A reduced response of the immune system caused deliberately, by medications or radiation, or not deliberately, by malnutrition, cancer or certain diseases such as acquired immunodeficiency syndrome (AIDS).
Involves a process that reduces the activation or efficacy of the immune system.
Suppression of the body’s immune system and its ability to fight infections and other diseases.
A condition in which the immune system is not functioning normally may result from illness, certain drugs, or other environmental effects.
The suppression of the body’s natural immune system so that it will not reject a transplanted organ.
Decreased ability to fight infection; decreased antibody response to antigens.
Lowering of the body’s normal immune response to the invasion of foreign material. It may be deliberate, as in the administration of drugs to decrease the immune response to prevent rejection of transplanted organs, or incidental, resulting from chemotherapy or radiotherapy in cancer treatment.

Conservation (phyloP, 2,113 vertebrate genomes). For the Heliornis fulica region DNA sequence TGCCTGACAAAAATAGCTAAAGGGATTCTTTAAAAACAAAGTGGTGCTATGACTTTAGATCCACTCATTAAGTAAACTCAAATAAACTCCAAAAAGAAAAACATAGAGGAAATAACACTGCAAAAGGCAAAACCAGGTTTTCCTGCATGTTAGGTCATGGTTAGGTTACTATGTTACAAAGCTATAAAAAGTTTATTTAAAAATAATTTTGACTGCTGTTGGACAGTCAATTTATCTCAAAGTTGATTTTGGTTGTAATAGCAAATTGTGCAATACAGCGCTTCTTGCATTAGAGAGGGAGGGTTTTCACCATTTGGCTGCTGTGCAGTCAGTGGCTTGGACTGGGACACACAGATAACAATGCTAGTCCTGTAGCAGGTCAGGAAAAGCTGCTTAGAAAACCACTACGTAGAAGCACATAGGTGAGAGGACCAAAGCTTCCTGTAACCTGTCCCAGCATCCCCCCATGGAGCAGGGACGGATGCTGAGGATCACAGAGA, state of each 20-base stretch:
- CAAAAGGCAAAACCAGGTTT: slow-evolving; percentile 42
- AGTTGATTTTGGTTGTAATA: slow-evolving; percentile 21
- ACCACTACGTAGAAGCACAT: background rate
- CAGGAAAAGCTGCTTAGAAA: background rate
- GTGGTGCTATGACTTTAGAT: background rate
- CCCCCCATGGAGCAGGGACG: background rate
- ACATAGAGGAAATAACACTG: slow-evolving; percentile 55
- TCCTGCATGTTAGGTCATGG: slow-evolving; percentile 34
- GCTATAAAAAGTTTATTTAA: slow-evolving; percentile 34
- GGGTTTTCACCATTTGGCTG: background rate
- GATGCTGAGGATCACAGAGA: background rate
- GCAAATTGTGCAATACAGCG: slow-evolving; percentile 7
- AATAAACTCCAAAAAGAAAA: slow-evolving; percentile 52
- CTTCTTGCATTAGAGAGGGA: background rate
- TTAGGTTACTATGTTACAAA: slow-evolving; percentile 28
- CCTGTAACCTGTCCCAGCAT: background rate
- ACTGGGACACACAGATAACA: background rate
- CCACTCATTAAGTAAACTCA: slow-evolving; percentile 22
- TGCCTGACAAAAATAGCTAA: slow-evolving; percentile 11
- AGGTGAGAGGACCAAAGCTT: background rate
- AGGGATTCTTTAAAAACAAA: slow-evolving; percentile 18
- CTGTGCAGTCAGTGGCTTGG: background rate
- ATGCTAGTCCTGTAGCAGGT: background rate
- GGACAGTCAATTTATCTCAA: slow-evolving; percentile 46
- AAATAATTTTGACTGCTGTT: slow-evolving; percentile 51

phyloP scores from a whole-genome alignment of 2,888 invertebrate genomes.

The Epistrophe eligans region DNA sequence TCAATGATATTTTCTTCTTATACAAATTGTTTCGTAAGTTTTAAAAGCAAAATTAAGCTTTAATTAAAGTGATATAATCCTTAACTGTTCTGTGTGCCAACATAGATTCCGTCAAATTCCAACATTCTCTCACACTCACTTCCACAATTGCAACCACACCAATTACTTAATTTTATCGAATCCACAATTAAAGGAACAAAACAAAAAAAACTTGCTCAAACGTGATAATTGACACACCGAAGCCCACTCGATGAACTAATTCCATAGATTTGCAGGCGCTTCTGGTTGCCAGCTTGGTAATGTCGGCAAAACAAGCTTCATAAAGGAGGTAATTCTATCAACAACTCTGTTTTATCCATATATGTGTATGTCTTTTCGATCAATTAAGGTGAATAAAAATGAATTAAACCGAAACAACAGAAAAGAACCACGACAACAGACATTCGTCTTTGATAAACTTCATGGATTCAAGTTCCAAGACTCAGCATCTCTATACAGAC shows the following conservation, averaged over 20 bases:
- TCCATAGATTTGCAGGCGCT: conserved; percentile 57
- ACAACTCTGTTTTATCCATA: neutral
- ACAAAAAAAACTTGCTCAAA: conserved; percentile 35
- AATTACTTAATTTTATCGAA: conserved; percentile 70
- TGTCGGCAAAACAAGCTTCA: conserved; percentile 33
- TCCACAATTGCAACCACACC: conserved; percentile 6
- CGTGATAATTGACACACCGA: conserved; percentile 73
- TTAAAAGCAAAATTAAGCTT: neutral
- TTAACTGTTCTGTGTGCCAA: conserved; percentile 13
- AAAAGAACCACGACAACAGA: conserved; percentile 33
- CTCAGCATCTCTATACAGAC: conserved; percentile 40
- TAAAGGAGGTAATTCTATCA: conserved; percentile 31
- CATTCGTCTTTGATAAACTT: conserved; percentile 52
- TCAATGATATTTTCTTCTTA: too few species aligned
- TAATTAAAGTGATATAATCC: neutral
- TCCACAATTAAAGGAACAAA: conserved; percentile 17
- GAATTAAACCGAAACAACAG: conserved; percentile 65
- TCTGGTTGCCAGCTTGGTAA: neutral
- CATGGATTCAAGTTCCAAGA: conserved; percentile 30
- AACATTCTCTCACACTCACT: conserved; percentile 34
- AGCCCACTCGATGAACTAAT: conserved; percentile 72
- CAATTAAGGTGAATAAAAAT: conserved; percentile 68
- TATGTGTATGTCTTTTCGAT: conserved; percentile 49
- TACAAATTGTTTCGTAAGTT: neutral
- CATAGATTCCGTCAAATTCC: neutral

Reduced ability of the body’s immune system to function adequately in warding off illness.
The term given to suppression of immune responses, the most obvious application being the prevention of organ rejection by people who receive kidney, heart or bone-marrow transplants. Immunosuppression is also used in certain diseases in a way that is non-specific that is, it inhibits the entire immune system, not just harmful reactions. Corticosteroids are the commonest dugs used in this way, as are methotrexate and azathioprine. Tacrolimus, a macrolide, is used not only for engrafted patients but also in treating eczema.
Prevention of immune responses (e.g., with drugs like mycophenolate or cyclosporine).
In MS, a form of treatment that slows or inhibits the body’s natural immune responses, including those directed against the body’s own tissues. Examples of immunosuppressive treatments in MS include mitoxantrone, cyclosporine, methotrexate, and azathioprine.
A disorder or condition characterized by a diminished or absent immune response.